Both of those very different aquariums were 150 gallons in size each.
  • A dedicated African, Lake Malawi-themed Cichlid tank will look and 'feel' very different from the recommendations you got online from the Petco based web site. The most successful of those type of tanks have literally a 'wall' of rocks in them, simulating the visual look and conditions of a freshwater reef. To furnish, rocks are literally piled up to the water line of the tank (and beyond!). The African Mbuna Cichlids are set up in compatible 'harem' groups in aquariums like these, with typically 1 male of a species kept with multiple females of the same species to better distribute aggression. Multiple African Mbuna Cichlid species groups are possible depending on the size of the aquarium. These tanks are colorful, full of constant movement and are extremely popular now in the aquarium hobby.
  • A dedicated New World aquarium can be set up with live plants if desired, or artificial plants if not important and the Cichlid species (herbivorous) won't permit growing live aquatic plants in the tank with them. These types of aquariums are usually quieter in nature and will visually look more green - alive. Riverine habitats furnished with bogwood pieces and rocks provide structure in this type of aquascape. These kinds of aquariums are considered more 'traditional' or even 'old fashioned' in look and type. The classic!
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Of course, there are many other possibilities when keeping Cichlids. Keeping species together that originate from the same geographic areas at least, helps a lot with controlling aggression and providing water parameters and an environment that all of the fish species kept in the tank will thrive in. There is a lot of information on Cichlid Forum about these different environments and the Cichlids that live within them. Setting up those sorts of aquariums, and then keeping them running successfully, is what a lot of the members on this site do best. :)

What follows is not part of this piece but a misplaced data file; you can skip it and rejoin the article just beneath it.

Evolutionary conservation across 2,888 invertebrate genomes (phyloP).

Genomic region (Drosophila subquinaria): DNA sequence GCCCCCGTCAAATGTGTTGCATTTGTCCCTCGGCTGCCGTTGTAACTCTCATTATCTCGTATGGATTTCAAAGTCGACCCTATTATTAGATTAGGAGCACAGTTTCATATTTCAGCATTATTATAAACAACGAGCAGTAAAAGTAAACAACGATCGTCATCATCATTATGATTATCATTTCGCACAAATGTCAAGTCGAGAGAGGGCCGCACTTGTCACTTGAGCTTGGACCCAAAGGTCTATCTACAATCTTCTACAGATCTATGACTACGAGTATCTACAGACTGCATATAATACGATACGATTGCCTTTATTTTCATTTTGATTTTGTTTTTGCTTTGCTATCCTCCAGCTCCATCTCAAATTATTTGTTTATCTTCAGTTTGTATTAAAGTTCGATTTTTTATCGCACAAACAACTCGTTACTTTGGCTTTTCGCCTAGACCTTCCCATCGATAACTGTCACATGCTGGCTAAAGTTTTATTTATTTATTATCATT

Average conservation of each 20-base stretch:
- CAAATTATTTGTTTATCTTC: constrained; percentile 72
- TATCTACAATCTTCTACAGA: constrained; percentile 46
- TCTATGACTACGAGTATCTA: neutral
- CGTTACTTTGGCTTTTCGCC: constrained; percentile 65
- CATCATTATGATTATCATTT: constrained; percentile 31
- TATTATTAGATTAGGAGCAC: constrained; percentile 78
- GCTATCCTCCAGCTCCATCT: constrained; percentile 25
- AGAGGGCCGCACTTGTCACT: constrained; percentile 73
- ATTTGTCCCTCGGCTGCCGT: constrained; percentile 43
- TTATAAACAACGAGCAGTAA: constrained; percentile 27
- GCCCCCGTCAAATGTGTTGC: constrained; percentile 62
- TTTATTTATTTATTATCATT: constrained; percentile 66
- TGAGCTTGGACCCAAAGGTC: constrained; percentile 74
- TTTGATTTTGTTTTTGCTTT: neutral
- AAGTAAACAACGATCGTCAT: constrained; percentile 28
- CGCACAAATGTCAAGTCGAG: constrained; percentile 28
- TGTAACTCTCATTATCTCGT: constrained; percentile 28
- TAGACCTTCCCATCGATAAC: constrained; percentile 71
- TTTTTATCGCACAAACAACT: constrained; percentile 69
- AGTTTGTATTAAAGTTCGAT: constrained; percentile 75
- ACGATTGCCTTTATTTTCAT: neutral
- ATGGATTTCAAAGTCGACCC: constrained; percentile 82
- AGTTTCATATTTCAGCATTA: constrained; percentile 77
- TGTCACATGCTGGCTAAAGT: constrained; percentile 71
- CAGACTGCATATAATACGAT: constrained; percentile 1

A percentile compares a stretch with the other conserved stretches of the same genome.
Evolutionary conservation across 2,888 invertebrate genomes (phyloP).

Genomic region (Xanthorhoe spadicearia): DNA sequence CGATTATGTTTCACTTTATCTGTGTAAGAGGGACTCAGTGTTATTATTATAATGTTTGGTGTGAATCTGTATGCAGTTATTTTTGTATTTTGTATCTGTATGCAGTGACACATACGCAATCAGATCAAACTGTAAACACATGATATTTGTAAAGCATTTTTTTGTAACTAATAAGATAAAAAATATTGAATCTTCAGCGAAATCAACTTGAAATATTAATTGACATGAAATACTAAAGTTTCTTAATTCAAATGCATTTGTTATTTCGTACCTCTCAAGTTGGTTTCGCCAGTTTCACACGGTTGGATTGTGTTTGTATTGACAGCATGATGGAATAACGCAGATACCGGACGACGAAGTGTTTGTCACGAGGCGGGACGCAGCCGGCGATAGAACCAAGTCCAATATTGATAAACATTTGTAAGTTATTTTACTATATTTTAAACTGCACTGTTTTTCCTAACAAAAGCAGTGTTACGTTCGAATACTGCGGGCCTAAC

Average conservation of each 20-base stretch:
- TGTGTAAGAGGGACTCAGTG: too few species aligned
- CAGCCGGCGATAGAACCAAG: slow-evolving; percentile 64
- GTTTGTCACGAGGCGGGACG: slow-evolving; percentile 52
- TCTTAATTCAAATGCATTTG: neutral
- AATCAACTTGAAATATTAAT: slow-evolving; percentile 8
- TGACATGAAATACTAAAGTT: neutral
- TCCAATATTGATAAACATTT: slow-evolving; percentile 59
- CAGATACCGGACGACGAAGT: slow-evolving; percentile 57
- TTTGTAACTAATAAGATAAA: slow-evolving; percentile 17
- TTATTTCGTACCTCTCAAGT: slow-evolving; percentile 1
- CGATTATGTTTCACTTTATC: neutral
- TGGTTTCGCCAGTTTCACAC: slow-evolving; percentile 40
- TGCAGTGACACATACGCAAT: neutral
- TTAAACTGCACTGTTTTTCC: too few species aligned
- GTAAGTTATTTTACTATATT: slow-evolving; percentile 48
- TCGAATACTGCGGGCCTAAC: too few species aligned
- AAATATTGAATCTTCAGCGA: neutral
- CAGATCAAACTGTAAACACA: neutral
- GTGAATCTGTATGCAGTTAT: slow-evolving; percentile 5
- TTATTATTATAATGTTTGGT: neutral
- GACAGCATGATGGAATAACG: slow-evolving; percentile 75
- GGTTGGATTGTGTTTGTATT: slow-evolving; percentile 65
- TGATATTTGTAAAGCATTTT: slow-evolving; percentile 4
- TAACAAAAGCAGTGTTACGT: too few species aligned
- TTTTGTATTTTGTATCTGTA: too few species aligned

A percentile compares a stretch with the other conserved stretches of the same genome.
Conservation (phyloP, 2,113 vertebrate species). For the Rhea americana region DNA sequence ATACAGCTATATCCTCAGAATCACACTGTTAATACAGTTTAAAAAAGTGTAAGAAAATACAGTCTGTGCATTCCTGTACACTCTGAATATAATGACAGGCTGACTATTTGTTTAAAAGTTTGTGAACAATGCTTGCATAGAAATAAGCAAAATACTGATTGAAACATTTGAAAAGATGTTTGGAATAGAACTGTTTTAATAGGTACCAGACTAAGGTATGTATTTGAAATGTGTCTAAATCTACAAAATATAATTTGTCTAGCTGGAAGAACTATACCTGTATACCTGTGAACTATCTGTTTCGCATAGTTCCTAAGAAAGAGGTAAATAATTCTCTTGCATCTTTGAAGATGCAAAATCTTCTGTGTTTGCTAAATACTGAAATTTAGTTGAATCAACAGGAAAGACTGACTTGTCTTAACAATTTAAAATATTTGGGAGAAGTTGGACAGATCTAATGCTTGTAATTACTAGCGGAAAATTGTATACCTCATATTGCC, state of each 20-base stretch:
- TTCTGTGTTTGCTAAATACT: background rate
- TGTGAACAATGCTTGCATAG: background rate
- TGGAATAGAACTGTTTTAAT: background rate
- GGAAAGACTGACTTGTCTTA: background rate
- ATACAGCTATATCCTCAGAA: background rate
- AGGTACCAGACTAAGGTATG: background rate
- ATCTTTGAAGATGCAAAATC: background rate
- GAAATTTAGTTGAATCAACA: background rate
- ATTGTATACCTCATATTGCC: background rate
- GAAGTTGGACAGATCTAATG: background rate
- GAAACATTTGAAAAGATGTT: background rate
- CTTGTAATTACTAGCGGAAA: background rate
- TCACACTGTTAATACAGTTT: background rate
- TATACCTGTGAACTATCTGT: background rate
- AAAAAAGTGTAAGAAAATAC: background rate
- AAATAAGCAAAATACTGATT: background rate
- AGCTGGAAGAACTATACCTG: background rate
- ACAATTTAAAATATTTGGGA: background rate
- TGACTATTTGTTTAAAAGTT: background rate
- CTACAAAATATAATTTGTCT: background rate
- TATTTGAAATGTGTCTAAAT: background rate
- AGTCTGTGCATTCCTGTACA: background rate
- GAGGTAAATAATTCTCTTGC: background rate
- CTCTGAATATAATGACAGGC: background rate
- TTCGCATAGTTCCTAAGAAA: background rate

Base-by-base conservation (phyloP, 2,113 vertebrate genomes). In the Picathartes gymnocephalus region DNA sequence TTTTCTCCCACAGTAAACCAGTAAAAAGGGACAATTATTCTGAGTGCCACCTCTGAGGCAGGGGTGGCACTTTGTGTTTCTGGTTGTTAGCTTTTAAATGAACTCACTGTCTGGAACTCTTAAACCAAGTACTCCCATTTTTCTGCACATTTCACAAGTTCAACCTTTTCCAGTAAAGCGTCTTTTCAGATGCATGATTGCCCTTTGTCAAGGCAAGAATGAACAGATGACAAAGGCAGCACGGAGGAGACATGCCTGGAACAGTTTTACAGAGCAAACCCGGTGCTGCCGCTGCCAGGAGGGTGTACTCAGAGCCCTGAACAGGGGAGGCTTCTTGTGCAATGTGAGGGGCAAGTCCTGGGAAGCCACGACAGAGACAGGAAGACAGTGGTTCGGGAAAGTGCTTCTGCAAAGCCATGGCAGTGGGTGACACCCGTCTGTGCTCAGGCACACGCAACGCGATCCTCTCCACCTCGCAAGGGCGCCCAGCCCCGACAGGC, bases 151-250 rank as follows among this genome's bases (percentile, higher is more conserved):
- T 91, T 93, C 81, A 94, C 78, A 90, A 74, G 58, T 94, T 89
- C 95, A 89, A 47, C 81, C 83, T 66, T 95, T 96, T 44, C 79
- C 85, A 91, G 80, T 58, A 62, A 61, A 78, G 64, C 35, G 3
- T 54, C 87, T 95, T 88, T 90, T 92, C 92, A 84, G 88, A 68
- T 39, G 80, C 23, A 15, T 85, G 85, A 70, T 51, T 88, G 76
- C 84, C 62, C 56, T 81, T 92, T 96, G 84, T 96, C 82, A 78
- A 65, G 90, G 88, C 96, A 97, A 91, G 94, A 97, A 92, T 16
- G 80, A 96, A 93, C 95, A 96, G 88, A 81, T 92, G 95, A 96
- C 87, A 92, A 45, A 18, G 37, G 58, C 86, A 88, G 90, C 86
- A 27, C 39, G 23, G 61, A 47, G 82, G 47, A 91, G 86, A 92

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In googling tank mates for yellow labs, you get both Convicts and Plecos as possible options. A rubber nosed Pleco is specifically what I'm looking at. Concern seems to mainly rise if there is more than one convict and breeding occurs. What are your concerns about different continents?

1) It's an aquarium that accents our home decor store. We are not a pet store. These fish will be our pets and the kids in the community adored our last Oscar.

2) I'm not set on the stock scheme, but I want intelligent and socially interactive fish (cichlids), with one of a descent but not too large size (convict) and some tank mates. Yellow labs also being smart cichlids appeals, the yellow color appeals, and they don't sound overly aggressive unless you have a poor male/female ratio. The pleco is to help keep the tank clean, and will certainly need algae wafer supplements too.

Our Oscar was very smart and interactive. He was able to differentiate humans. Would dance with us. Loved coming to the glass and playing with the kids.

3) We had a cichlid, so I know the whole live plant thing is difficult. We have gravelscape with a cave, a log, another "stone" structure and a few colorful ceramics mixed around. There are plastic plants along three walls. There are places to hide and get out of the way.
You could consider an american cichlid tank of a pair of red spotted severums and a pair of blue acaras/1 Green Terror. Maybe even add 4 clown loaches.

OR

Set up an african cichlid lake malawi tank with about 10 peacocks and smaller hap cichlids.
 

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I agree, I would not mix African and American cichlids, they don’t understand each other. Choose one or the other. If your water is suitable for rift lake cichlids it would also be Ok for Central American cichlids. If you have soft water South American cichlids would be better. Plenty of choices, and as Auballagh said, plenty of advice here.